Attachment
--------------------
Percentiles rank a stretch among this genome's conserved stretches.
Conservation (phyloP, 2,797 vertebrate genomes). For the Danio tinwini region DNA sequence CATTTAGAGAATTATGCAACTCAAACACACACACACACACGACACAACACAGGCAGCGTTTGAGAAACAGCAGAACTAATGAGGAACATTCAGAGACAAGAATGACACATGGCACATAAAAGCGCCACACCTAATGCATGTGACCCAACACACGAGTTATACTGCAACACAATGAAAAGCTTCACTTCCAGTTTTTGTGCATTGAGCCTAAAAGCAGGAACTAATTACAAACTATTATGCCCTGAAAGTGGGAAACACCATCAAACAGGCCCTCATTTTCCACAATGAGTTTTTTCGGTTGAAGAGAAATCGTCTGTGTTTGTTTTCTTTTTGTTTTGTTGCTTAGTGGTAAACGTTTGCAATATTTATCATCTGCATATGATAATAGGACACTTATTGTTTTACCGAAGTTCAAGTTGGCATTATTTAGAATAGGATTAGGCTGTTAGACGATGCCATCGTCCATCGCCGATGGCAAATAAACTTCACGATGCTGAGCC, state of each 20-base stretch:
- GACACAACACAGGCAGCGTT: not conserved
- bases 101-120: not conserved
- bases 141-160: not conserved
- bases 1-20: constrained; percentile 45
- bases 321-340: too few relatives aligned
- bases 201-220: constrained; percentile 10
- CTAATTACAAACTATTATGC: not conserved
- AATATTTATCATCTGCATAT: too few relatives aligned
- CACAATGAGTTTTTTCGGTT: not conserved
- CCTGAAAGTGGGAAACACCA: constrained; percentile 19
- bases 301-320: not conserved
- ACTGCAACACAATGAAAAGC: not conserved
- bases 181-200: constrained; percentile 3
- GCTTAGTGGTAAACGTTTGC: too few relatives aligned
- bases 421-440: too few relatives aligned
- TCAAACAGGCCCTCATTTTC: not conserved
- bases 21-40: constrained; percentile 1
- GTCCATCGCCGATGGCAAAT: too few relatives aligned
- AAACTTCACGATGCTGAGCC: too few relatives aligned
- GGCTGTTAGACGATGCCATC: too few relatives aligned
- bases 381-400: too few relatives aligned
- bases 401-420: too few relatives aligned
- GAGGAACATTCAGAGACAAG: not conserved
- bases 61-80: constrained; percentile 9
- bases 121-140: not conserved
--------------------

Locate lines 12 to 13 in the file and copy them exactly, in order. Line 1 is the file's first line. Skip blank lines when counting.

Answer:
- CCTGAAAGTGGGAAACACCA: constrained; percentile 19
- bases 301-320: not conserved